A petting farm in Surrey, England, will not contest claims for damages involving an outbreak in which 93 people became infected with E. coli, the BBC reported Tuesday.


Among those sickened were 76 children younger than 10 who became ill after visiting Godstone Farm near Redhill, Surrey in August 2009.  Seventeen children suffered a complication, hemolytic uremic syndrome (HUS), and may someday require kidney transplants.

Lawyers with the firm Field Fisher Waterhouse, which has been representing 17 families and 27 children, said Godstone Farm is no longer disputing liability in what was the largest outbreak in the UK linked to a so-called open farm–a farm geared to parents and children where the animals can be touched and fed.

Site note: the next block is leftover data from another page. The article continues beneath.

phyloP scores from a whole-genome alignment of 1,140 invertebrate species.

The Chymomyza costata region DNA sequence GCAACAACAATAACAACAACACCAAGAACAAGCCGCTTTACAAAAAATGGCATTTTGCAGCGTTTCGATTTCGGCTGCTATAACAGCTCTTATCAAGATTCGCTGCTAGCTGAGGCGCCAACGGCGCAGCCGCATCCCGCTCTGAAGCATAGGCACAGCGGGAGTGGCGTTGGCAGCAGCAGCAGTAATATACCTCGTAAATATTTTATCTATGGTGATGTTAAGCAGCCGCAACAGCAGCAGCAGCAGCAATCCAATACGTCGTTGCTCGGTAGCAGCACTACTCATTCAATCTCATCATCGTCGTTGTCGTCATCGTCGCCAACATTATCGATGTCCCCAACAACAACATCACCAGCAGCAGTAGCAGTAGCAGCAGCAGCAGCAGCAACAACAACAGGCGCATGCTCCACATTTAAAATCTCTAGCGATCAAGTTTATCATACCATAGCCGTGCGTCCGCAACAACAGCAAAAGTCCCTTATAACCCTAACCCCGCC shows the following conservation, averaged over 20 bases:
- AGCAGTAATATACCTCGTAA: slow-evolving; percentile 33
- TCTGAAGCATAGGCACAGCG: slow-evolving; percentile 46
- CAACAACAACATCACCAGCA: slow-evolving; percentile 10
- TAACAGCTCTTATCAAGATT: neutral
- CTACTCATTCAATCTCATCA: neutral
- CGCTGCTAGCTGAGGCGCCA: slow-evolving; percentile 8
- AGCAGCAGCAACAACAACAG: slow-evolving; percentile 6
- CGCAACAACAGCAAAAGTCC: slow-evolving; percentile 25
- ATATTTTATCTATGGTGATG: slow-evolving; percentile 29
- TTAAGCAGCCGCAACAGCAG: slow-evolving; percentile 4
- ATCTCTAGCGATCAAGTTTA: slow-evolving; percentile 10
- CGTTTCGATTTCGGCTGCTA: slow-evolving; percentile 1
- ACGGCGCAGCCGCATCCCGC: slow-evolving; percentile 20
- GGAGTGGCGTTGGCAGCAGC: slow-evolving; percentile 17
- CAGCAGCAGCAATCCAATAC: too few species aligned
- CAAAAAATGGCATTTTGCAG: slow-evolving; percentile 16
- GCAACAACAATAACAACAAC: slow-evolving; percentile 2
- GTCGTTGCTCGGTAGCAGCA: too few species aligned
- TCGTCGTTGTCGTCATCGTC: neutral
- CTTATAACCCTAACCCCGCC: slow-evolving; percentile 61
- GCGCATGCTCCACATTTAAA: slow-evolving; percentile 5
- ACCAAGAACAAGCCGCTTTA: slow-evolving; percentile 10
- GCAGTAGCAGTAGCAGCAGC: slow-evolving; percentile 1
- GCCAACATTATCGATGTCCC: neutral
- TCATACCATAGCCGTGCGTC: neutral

An independent inquiry into the outbreak, led by George Griffin, professor of infectious diseases and medicine at the Universiy of London, faulted the farm for how it handled the incident and for underestimating the risks associated with E. coli O157.  Godstone Farm remained open for about four weeks after the first illness was reported.

The Griffin reported, released last June, concluded that public safety had been “neglected” as better procedures at the farm could have stopped the outbreak, while quicker action by health authorities could have limited it.  The report made several recommendations to prevent similar situations.

Twins Aaron and Todd Furnell, from Paddock Wood, were among those who suffered acute kidney failure after contracting E. coli.  One of the boys needed a feeding tube for liquids for several months.

After the settlement was announced, their mother said she could take comfort that the twins and other children who were infected with E. coli “will have the financial support they need to deal with their current health problems and any that arise later in their lives.”